1. Cellphone service shut down in Boston. Reported by: the Associated Press, which credited the information to an unidentified “law enforcement official.” But cellphone service continued uninterrupted in the city. Verizon spokesman Torod Neptune told Mother Jones the reports were “incorrect,” and that service providers were not asked to shut down.
2. Explosions kill 12 people. Reported by: the New York Post. As of 6:58 p.m. on Monday, the tabloid’s website was still touting the 12 dead figure on a splash on its website. (It has since been updated.) The Boston Police Department has only confirmed three dead, along with 176 injuries (including 17 people in critical condition).
3. Bombing at JFK library. Reported by: multiple sources, thanks to a series of ambiguous statements from the Boston Police Department. Boston police commissioner Edward Davis said at a press conference Monday that police were investigating a link between an incident at the JFK library and the marathon bombing. Time's Andrew Katz reported on a “possible” device, citing police scanners. By Tuesday morning, the JFK library incident had been officially classified as a “mechanical fire”—as library officials had maintained all along.
4. Saudi national in custody. Reported by: the New York Post, which stated on Monday that a Saudi national had been taken into custody as a “suspect.” Although investigators said they were speaking with a Saudi man who was in the United States on a student visa and was being treated for injuries at a nearby hospital, no one has been taken into custody, and at the moment there are no suspects.
5. Five additional incendiary devices found. Reported by: the Wall Street Journal, which initially said that counterterrorism officials had found five unexploded devices around the Boston area—separate from the two detonated bombs. The New York Times reported three unexploded devices, including one at the corner of St. James and Trinity Streets, and another outside the city in Newton. But the Journal walked back its report quickly and Newton police rebutted the bomb report. On Tuesday, Massachusetts Gov. Deval Patrick confirmed that “two and only two explosive devices were found yesterday,” although many packages were investigated. “There were no unexploded explosive devices found.” Both articles have since been updated.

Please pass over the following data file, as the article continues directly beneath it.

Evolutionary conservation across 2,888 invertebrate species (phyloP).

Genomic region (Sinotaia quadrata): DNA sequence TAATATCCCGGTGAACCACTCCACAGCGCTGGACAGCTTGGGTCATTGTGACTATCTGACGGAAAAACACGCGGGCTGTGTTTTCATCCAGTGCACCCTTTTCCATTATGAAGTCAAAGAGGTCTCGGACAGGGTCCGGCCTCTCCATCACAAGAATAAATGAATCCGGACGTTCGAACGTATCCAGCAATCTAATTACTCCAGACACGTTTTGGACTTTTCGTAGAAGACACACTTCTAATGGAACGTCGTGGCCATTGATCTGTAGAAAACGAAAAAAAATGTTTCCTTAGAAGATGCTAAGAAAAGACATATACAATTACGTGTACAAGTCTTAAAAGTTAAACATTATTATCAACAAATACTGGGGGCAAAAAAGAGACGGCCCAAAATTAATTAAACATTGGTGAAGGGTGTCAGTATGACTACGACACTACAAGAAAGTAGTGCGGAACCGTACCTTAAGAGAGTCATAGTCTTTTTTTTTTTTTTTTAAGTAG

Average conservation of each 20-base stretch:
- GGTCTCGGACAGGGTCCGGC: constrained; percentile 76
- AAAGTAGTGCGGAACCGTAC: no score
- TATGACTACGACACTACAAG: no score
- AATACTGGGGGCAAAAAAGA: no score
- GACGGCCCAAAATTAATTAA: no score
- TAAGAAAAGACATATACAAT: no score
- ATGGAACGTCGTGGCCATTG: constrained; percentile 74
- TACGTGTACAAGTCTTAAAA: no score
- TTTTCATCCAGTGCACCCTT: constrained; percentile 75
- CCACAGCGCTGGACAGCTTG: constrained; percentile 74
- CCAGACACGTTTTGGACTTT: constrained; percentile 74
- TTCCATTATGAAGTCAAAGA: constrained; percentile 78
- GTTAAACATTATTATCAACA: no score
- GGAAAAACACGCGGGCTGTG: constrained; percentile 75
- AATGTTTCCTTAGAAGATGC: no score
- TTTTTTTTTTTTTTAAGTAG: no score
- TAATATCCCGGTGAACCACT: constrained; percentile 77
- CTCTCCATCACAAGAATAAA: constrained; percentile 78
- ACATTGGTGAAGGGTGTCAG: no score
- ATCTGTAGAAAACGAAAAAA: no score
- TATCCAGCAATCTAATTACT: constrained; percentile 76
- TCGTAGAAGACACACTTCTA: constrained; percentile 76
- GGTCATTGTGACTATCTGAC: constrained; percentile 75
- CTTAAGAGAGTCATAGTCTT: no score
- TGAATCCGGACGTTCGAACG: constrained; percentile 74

6. Police have security footage of a “possible suspect." Reported by: CBS News, citing “one law enforcement official.” According to a Monday afternoon CBS News report, authorities had found a video of an individual carrying backpacks on Boylston Street minutes before the first explosion. This would be news to the Boston Police Department and the FBI, both of whom say they are still looking for a suspect and have no description of what he or she might look like.
In the days following the suicide of Rehtaeh Parsons—the teenage girl from Halifax who committed suicide after being gang raped, photographed, and harassed—the hacktivist group Anonymous is playing a game of chicken with the authorities in Nova Scotia. Anonymous says they have the names of four suspects, and are threatening to release that information if justice is not delivered.
Those names have in fact been circulating in small online circles, but the information has been withheld from publication on Anonymous’s largest social media channels. All of this has caused a storm of negative feedback from those who view Anonymous’s actions as destructive “vigilantism” while Anonymous maintains they are only involved because “several crimes have been committed in Nova Scotia. A 17-year-old girl killed herself because the police failed to do their jobs.”
I spoke with a member of Anonymous who is directly involved with the operation to bring Rehtaeh’s rapists to justice, in order to get a better handle on their motivations.
How the government turned five stoner misfits into the world’s most hapless terrorist cell.
A worthy piece of reporting over at Rolling Stone, on “how the government turned five stoner misfits into the world’s most hapless terrorist cell,” in the spirit of COINTELPRO. Snip: “Nothing was destined to blow up that night, as it turns out, because the entire plot was actually an elaborate federal sting operation. The case against the Cleveland Five, in fact, exposes not just a deeply misguided element of the Occupy movement, but also a shadowy side of the federal government.” A former FBI counterterrorism agent now with the ACLU describes the government’s actions as “manufacturing threatening events.”